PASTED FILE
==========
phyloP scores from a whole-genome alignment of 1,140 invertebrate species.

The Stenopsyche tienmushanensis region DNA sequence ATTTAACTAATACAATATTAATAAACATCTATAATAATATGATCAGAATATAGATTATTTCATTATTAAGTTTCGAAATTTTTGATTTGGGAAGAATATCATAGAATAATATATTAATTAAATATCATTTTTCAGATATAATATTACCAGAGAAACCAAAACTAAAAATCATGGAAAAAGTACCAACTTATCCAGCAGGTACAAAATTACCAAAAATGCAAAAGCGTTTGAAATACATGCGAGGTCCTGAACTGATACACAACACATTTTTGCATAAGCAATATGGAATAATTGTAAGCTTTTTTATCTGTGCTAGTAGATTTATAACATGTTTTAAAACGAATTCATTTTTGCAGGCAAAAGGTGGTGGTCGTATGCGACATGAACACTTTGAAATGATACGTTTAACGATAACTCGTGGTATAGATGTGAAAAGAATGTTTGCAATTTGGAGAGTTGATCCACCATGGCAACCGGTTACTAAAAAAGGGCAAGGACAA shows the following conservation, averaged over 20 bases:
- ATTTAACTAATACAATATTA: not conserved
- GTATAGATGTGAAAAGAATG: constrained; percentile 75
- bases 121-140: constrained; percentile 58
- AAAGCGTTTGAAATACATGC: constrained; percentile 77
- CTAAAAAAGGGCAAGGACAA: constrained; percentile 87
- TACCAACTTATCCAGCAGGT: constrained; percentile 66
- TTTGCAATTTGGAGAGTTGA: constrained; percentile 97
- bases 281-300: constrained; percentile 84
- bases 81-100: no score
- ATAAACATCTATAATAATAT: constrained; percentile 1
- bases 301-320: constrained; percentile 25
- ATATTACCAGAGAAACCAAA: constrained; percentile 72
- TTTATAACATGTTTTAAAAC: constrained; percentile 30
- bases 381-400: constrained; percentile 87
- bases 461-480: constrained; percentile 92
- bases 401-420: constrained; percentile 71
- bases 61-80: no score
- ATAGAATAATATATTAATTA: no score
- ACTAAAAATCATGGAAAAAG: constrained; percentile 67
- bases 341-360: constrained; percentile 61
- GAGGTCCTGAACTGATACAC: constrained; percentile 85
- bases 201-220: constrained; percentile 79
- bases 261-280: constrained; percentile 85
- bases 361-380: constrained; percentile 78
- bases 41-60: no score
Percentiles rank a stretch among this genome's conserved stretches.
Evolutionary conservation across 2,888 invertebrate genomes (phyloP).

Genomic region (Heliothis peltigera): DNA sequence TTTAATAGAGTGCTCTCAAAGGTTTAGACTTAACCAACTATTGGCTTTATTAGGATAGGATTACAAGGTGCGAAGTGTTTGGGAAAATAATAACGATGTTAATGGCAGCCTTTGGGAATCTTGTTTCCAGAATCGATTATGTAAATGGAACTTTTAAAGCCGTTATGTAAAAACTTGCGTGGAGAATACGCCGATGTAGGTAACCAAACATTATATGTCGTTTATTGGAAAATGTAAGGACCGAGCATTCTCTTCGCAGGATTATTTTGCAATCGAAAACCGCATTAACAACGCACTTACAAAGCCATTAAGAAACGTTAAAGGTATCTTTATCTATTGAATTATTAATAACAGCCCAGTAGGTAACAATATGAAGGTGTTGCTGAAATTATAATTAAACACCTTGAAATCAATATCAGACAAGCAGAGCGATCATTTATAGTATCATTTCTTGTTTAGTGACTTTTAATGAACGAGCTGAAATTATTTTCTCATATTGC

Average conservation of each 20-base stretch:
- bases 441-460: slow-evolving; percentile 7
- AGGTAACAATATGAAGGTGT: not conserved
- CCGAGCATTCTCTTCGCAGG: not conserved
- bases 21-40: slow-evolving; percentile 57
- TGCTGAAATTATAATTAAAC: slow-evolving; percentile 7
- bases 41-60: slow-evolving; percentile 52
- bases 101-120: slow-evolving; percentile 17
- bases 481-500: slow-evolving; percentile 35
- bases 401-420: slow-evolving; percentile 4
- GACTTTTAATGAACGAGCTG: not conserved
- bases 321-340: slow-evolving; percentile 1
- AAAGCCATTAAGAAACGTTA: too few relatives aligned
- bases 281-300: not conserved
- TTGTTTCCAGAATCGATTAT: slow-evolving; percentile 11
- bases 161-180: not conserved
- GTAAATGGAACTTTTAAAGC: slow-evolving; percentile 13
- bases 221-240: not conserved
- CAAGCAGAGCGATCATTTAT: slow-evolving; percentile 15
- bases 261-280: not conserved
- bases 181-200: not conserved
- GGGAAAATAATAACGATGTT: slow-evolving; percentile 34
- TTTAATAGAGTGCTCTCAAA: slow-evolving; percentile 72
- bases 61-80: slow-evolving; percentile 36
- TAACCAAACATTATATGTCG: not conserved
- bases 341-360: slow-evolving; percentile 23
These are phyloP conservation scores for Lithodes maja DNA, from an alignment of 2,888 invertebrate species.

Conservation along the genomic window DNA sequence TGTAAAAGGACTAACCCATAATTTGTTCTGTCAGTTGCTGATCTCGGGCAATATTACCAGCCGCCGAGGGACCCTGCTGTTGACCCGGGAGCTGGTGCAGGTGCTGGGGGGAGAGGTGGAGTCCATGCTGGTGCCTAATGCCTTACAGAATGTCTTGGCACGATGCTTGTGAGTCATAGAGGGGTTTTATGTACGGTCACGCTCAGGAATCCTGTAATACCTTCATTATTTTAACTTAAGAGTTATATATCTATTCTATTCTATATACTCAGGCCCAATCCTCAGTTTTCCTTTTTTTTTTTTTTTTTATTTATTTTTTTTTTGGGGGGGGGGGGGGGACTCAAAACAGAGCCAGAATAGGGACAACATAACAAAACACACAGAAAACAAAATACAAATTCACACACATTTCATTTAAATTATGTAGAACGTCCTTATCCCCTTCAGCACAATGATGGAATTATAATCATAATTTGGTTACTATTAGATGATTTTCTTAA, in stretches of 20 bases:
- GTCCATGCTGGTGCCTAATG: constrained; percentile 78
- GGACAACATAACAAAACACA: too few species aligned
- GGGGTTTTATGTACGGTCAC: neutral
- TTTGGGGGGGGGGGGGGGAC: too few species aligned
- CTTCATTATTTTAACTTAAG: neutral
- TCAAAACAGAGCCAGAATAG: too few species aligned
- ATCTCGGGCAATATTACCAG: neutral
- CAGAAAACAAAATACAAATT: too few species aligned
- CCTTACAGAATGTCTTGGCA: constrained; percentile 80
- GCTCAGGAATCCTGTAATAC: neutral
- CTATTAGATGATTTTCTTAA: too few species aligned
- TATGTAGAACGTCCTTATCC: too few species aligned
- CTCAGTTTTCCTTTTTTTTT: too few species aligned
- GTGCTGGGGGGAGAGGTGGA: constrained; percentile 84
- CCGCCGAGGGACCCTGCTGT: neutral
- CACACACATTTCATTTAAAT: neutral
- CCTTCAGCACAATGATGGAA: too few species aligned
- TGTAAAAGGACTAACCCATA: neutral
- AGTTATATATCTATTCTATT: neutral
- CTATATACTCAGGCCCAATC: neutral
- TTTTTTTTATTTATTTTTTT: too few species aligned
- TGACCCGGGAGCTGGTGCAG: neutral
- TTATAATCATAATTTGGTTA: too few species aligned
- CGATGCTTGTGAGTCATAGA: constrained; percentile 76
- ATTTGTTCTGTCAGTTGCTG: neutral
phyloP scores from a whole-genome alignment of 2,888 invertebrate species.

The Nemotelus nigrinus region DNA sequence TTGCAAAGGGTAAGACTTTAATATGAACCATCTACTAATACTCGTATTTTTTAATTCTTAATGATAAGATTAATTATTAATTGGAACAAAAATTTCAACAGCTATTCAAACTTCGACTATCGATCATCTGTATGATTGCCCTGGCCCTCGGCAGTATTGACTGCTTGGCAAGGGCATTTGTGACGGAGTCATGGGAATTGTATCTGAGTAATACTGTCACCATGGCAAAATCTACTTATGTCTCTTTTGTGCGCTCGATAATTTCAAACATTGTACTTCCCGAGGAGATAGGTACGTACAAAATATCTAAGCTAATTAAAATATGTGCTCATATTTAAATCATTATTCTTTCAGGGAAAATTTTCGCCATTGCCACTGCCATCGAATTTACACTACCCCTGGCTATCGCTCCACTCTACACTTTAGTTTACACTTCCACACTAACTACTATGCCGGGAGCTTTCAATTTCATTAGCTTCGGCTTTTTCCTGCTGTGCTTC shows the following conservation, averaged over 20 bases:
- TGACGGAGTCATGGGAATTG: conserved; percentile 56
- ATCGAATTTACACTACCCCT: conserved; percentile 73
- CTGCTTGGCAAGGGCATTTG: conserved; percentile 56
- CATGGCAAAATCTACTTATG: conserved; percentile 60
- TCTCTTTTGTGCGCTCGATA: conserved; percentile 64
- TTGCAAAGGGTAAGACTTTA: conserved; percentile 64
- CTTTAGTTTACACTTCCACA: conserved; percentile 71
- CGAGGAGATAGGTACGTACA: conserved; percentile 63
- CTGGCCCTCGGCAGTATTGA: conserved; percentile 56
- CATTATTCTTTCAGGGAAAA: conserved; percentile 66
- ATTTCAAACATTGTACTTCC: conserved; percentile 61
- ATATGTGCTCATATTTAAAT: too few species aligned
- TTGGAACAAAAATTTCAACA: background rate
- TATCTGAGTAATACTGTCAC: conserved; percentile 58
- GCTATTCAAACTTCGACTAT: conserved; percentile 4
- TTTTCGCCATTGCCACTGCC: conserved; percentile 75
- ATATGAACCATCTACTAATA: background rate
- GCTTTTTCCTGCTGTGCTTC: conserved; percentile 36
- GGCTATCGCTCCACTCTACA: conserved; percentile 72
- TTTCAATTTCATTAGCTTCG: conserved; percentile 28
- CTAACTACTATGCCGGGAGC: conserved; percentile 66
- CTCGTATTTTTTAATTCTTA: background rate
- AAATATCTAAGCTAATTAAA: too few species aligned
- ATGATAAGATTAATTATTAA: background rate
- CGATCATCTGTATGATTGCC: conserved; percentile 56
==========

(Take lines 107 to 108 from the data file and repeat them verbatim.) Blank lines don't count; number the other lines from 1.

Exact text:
- CTCGTATTTTTTAATTCTTA: background rate
- AAATATCTAAGCTAATTAAA: too few species aligned